In several standard references (I'm using conventions from David Tong's graduate electrodynamics notes), we take charge density $\rho$ as a primitive and then define the current density $\vec{J}$ by the relation $$ I = \int_S \vec{J} \cdot d \vec{A} $$ where $S$ is arbitrary oriented surface (not necessarily a closed one) and $I$ is the total signed charge per unit time passing through $S$. By considering the case where $S$ is a small flat surface normal to one of the coordinate axes, and considering the universe's collection of moving charged particles as having a velocity field $\vec{v}(\vec{x},t)$ in addition to its charge density $\rho(\vec{x},t)$ this implies

$$ \vec{J} = \rho \vec{v}. $$

As David Tong correctly points out, this can't be the "right" answer in some sense, since this can't be the spatial part of a 4-vector. By analogy with 3-momentum and 4-momentum of a massive particle we can quickly guess the corrected relation

$$ \vec{J} = \rho \gamma \vec{v} $$

where $\gamma = \frac{1}{\sqrt{1 - v^2/c^2}}$. But this doesn't explain what's wrong with the original derivation. One of two things must be true:

  1. The definition we started with isn't the right one.

  2. There are subtle Galilean assumptions we make in deducing $\vec{j} = \rho \vec{v}$ from the given definition.

I can't tell which is the culprit. On one hand, the definition I start with here readily implies

$$ \frac{d \rho}{dt} = - \nabla \cdot \vec{J} $$

by considering $S$ a closed surface with enclosed charge $Q$, and we know this conservation law is correct. On the other hand, the derivation of $\vec{J} = \rho \vec{v}$ from the starting definition seems very straightforward without hidden assumptions.

  • $\begingroup$ Surely the right one should be closer to $\vec J \to J^{\mu}=\gamma (\rho c,\rho v)$ $\endgroup$
    – Mauricio
    Jun 29, 2023 at 19:24
  • $\begingroup$ I'm not sure what you're asking. In the context of the question, I'm using $\vec{J}$ to denote the spatial component of the relativistic 4-current density $J^\mu$. My point here is that the naive result $\vec{J} = \rho \vec{v}$ seems to be incorrect, and I'm not sure where the error comes from in deducing that result. $\endgroup$
    – mpc
    Jun 29, 2023 at 19:27
  • $\begingroup$ I agree with you that $J^0 = \gamma \rho c$ and $\vec{J} = \gamma \rho \vec{v}$. $\endgroup$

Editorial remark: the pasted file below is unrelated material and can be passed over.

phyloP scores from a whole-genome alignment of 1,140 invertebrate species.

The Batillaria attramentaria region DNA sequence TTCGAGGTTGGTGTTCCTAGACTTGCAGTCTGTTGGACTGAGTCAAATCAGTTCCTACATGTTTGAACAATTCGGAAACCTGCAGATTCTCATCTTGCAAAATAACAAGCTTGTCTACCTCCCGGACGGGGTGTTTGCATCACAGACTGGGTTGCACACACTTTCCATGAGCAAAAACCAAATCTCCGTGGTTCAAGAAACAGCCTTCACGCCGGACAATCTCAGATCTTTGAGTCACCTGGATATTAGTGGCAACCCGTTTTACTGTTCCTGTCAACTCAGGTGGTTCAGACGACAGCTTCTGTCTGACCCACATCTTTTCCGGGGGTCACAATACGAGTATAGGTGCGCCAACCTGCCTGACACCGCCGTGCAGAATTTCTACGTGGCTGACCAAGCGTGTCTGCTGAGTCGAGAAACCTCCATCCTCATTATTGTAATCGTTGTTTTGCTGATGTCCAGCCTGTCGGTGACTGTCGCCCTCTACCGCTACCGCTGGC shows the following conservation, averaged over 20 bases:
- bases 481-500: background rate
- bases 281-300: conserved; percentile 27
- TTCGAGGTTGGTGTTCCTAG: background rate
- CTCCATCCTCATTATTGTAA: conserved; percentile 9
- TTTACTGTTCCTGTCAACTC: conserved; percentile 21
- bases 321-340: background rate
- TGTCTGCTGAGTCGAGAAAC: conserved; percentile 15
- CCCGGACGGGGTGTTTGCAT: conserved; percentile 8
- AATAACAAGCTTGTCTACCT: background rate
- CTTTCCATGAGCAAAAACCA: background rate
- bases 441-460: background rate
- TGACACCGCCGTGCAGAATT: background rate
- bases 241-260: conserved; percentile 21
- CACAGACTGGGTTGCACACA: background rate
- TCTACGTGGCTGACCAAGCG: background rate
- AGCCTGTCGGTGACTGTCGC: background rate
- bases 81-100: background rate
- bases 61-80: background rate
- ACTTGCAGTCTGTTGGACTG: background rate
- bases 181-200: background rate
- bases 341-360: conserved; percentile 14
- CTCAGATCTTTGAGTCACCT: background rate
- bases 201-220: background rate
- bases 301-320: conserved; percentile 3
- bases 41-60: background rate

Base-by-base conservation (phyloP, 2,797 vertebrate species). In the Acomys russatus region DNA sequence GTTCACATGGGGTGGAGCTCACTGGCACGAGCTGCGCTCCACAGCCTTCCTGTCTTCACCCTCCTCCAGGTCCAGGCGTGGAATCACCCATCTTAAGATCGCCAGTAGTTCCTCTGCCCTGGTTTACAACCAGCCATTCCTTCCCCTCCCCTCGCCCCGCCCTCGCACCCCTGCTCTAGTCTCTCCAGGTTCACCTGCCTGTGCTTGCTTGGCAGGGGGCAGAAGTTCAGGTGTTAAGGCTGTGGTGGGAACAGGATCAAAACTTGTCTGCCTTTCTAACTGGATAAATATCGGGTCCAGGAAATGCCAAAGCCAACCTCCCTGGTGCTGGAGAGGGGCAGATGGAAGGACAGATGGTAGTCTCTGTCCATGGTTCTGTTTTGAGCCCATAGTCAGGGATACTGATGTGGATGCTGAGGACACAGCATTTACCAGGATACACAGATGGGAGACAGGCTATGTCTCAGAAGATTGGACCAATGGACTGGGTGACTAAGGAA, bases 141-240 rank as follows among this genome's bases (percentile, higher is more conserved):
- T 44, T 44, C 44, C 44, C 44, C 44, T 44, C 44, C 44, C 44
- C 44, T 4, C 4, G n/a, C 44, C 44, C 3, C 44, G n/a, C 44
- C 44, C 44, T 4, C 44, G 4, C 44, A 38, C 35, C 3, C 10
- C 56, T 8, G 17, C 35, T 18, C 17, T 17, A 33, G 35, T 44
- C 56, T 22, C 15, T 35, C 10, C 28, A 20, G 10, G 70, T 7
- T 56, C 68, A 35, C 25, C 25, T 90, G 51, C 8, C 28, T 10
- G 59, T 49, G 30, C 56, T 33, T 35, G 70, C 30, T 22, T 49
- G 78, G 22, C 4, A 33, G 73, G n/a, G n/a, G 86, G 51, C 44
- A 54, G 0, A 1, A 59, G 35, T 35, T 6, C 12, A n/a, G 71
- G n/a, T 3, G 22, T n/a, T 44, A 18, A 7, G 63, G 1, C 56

– mpc
    Jun 29, 2023 at 19:30
  • $\begingroup$ How are you defining $\rho$? Is it the charge density in the rest frame, or in a frame where the charges are moving? $\endgroup$ Jun 29, 2023 at 19:41
  • $\begingroup$ Thanks for taking a look Michael. I've answered my original question, and in the process I think I've addressed your clarifying question. $\endgroup$
    – mpc
    Jun 29, 2023 at 19:54

1 Answer 1


I'm leaving the original question here for posterity, but in posting this question I rubber-duck debugged myself and I have found the root cause of my deep confusion: somehow I got it in my head that the exact expression for the relativistic 4-current is $J^\mu = (\gamma \rho c, \gamma \rho \vec{v})$ where $\rho, \vec{v}$ are both as measured in the same inertial frame that is measuring $J^\mu$ to begin with (some sources take $\rho$ as measured in the rest frame of the charges at $\vec{x}$, which of course changes the final expression). To clarify matters, with those definitions the correct expression is

$$ J^\mu = (\rho c, \rho \vec{v}). $$

The analogy with single-particle mechanical 4-momentum $p^\mu = (\gamma m c, \gamma m \vec{v})$ is misleading because the invariant mass $m$ is a Lorentz scalar while $\rho$ (under my conventions) is not.

I think the root cause of my confusion is that David Tong's notes say that the result $\vec{J} = \rho \vec{v}$ holds "neglecting relativistic effects." I suspect this is just a mistake on his part, or else he means "the definition of $\rho$ is subtle with relativistic effects matter."

  • $\begingroup$ that's what I suggested $\endgroup$
    – Mauricio
    Jun 30, 2023 at 18:28

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